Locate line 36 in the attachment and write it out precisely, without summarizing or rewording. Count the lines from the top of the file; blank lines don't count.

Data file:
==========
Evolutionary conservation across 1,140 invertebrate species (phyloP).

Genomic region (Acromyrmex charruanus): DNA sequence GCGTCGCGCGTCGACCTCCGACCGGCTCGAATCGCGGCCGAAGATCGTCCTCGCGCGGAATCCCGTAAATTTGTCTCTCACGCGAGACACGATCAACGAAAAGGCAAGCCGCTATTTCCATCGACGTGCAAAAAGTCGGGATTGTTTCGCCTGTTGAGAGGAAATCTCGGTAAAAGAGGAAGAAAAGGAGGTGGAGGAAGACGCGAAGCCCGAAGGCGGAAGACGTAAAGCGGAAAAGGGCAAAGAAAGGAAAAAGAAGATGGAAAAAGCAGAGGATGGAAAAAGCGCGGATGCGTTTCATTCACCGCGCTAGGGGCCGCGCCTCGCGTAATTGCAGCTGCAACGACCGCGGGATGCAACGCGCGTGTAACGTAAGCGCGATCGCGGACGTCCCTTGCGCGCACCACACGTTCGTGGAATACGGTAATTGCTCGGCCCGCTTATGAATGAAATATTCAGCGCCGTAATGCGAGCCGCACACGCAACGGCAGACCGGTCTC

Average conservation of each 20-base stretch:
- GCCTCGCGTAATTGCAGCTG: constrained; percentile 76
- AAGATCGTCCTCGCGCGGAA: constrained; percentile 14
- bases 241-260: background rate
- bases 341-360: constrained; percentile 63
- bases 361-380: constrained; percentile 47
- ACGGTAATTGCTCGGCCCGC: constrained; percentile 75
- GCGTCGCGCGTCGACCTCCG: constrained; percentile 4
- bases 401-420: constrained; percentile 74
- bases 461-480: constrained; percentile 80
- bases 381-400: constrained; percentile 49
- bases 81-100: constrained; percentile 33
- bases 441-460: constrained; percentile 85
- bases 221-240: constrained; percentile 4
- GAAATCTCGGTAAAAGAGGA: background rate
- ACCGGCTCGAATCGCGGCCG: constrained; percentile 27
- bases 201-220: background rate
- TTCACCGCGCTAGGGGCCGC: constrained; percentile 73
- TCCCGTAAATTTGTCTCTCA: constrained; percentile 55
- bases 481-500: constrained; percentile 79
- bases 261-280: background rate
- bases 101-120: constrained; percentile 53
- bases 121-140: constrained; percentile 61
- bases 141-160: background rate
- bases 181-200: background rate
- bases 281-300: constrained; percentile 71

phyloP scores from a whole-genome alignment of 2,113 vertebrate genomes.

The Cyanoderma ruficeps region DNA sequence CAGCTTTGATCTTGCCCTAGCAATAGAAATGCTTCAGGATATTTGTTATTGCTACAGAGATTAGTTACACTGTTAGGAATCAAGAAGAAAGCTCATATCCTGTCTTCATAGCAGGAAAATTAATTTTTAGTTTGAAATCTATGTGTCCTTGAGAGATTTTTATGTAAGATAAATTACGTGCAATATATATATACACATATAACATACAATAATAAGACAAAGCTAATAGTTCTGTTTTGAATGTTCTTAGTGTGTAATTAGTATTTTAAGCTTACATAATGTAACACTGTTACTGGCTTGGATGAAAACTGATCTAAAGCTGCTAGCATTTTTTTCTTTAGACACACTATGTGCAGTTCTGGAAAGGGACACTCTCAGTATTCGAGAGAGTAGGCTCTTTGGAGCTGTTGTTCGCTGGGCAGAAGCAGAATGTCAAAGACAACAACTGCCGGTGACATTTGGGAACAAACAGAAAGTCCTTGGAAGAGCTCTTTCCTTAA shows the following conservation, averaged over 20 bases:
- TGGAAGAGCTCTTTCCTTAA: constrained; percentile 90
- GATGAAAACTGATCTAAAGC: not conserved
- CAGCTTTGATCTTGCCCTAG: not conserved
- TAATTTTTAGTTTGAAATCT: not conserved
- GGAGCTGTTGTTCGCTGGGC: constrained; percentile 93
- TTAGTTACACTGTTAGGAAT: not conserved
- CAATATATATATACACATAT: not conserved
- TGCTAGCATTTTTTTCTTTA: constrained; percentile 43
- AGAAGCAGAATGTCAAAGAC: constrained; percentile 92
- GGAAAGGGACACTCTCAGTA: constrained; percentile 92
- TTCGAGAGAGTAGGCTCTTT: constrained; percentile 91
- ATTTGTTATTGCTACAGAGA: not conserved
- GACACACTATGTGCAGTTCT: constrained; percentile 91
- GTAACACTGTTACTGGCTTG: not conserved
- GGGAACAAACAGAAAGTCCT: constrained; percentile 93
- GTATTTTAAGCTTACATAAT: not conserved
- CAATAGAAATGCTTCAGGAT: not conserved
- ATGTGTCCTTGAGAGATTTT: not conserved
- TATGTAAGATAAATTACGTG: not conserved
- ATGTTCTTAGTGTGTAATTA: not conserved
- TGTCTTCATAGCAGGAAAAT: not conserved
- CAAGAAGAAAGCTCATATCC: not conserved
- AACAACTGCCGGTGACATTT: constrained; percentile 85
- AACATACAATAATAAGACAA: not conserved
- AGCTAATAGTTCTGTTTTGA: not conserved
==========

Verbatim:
- TTAGTTACACTGTTAGGAAT: not conserved